Training: The wicked whispers of agent “interest”

The third year has barely kicked off and drama school cafés and rehearsal rooms are consumed with talk of who has ‘interest’. Not tittle tattle about the latest flings and Friday night snogs, oh no – those conversations are long since gone.

There is a different sort of hearsay sweeping through the school corridors. It has the air of desperation and fear. “Have you heard? Jermaine has interest from Independent.”

The blood in many a student runs cold. No matter how thrilled they are for their peers with ‘interest’, there’s no getting away from it. Time is running out.

Agents are waving magic wands and turning drama students, one by one, into actors. Or so it seems.

As the graduation clock ticks, showcase after play, agents are waving magic wands and turning drama students, one by one, into actors. Or so it seems. Nevertheless, the pressure is real.

Sebastian Harcombe understands only too well the burden drama students have in their third year. The Director of BA Acting at the Royal Academy of Dramatic Art sees it year after year. Not only are students focused intently on consolidating their three years of training, they are acutely aware flying the nest and security of drama school is profoundly imminent, and the thought of not signing with an agent – chilling. When hopefully a call does come, it is not surprising how an agent’s hand can be ripped off at the arm within hours.

Stories of arts cuts, the fact that there are more graduate actors now than ever before – would we be surprised if, at the first sign of interest, ‘Jermaine’ signed with a tin pot agency specialising in look-a-likes? Lord, retrieve ‘Jermaine’ off the corridor floor if Independent, one of the largest agencies in the industry, truly did pick up the phone then. But wait – does big always mean better?

“Most people would assume so, but that’s not always the case,” explains Harcombe. “Often they have a big client base, sometimes it can feel very impersonal, because you haven’t got such a strong relationship with your agent.”

We’ve all heard the horror stories of actors becoming ‘lost’ in the high-flying commercial agencies. Some of those agents perhaps focus on the word ‘business’ more than ‘show’. But surely if an actor is steadfast in building a good relationship with their agent, is it not also true that the big players open some remarkable doors? “Of course they can get you seen often for things that other agents can’t,” says Harcombe, “because they’ve got all kinds of clients working for them, they make connections. In terms of film and television, that’s certainly true.”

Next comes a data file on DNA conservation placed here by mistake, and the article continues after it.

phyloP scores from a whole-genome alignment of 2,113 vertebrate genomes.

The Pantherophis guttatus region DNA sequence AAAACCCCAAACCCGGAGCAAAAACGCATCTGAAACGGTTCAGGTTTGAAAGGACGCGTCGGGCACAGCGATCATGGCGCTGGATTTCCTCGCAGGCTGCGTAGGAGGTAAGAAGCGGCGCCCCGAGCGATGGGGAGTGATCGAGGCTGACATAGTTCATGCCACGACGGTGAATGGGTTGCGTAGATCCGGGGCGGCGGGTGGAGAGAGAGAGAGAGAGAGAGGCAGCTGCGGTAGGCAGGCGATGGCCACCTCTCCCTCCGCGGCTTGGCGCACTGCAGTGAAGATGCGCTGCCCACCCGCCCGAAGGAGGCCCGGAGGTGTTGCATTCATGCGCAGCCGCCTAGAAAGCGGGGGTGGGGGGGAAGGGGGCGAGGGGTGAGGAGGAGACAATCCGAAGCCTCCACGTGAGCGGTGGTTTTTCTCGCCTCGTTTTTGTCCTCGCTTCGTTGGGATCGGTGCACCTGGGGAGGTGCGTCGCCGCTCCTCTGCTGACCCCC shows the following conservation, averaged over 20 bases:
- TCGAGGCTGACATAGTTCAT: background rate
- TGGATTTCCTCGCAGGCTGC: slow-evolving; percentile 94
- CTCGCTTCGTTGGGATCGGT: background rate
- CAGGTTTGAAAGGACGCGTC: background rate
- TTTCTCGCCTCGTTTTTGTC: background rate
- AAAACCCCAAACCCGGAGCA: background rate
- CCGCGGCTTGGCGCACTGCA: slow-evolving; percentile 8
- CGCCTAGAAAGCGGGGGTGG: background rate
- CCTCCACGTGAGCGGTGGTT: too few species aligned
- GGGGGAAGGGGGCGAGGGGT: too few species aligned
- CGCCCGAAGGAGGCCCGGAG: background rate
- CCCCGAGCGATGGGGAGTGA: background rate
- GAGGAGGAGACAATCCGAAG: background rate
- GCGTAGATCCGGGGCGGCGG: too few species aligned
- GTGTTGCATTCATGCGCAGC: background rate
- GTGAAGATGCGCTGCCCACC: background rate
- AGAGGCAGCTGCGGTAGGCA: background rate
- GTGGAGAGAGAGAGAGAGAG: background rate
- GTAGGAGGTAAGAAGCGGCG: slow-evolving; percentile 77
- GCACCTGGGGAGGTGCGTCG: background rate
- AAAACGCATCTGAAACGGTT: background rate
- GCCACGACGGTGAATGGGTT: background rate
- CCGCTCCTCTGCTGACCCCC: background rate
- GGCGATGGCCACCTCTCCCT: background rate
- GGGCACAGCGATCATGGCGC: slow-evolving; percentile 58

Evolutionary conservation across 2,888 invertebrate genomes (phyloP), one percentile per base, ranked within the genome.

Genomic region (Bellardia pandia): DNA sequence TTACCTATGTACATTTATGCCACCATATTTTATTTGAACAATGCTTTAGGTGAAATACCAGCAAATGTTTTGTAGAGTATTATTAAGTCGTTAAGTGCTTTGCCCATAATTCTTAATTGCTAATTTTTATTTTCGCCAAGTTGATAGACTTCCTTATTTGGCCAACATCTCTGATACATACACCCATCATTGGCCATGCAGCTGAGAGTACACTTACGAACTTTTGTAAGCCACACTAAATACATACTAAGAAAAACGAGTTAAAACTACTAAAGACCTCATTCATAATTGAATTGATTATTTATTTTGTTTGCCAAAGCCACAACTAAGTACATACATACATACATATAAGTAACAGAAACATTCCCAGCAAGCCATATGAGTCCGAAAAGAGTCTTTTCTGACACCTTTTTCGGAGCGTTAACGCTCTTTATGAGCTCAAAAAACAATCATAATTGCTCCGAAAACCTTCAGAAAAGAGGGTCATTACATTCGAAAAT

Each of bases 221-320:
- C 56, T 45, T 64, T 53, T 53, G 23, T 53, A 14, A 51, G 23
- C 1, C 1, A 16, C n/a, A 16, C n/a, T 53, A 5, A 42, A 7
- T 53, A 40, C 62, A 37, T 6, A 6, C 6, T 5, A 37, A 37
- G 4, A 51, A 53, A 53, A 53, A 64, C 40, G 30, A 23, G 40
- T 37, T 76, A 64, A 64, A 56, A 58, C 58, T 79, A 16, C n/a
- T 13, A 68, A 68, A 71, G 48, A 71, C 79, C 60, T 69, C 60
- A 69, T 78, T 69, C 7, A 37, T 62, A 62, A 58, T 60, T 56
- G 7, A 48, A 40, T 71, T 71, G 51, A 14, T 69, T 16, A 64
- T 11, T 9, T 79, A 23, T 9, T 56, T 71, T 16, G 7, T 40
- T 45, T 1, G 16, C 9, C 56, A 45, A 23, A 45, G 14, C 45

For many actors, a more personal relationship is better suited, opting for one of the many boutique agencies that keep their books modest, explains Harcombe. “I think the advantage of that is you’re going to get a more personal involvement from your agent, because they have less clients, they perhaps choose them over a longer period and are very individual.”

What actors need to be reminded of, is essentially they are employing the agent, not that that should ever be emphasised or spoken about.

But what if you want to have more control over your career, not content with letting the grass grow under your feet and determined to work hard at it? What options are open then? “The Co-op,” says Harcombe, and he doesn’t mean the local supermarket chain.

He is referring to an agency that is run by the actors it represents. Essentially each client on the books does a set amount of hours in the office, going through casting breakdowns and suggesting their peers, and of course themselves. “They are useful to some actors on another level as you get all of the information that your agent normally sees,” he explains. “You get to see what’s being cast, what kind of things are coming up. But at the same time, the bigger agents have a better chance of getting their clients seen for the jobs.”

It is clear there are advantages and disadvantages for every type of agency. What is right for one budding actor can be entirely alien to another. Harcombe is clear in his advice. “It very much depends on a meeting, asking them to talk about their agency and how you think as an actor you would fit in,” he says. “What actors need to be reminded of, is essentially they are employing the agent, not that that should ever be emphasised or spoken about.”

Harcombe also believes that most agents would say it is “very important” their clients are active and keeping in touch. It is all about maintaining and encouraging “a creative and professional dialogue, because that’s all the agent can work with. A passionate engagement is very attractive.”

Harcombe contemplates a final piece of valuable advice. “A career is for a lifetime,” he explains. “The three years you get at drama school, you never get to repeat. It’s never quite the same again. You have all kinds of wonderful learning experiences in the work that you do as an actor.

“But there’s something about the current climate of agents that are very hungry for new people coming out,” he continues, emphasising a greater pressure on the graduating actor. “My advice to my students is to try as much as possible to hang on as long as you can in drama school because you learn so much in that final year. It’s where people really try to put all of the training that they’ve had into action.”

Harcombe is far from naïve and appreciates “it’s very hard for actors, especially young actors, to resist a big agent”. It is at this point the RADA Director sends out an appeal. “If an actor signs in that third year, it is a fantastic opportunity for the agent to bring lots of industry people to see them at work in drama school. There’s a lot to be gained from that.”


Ad goes here

Be the first to comment

Leave a Reply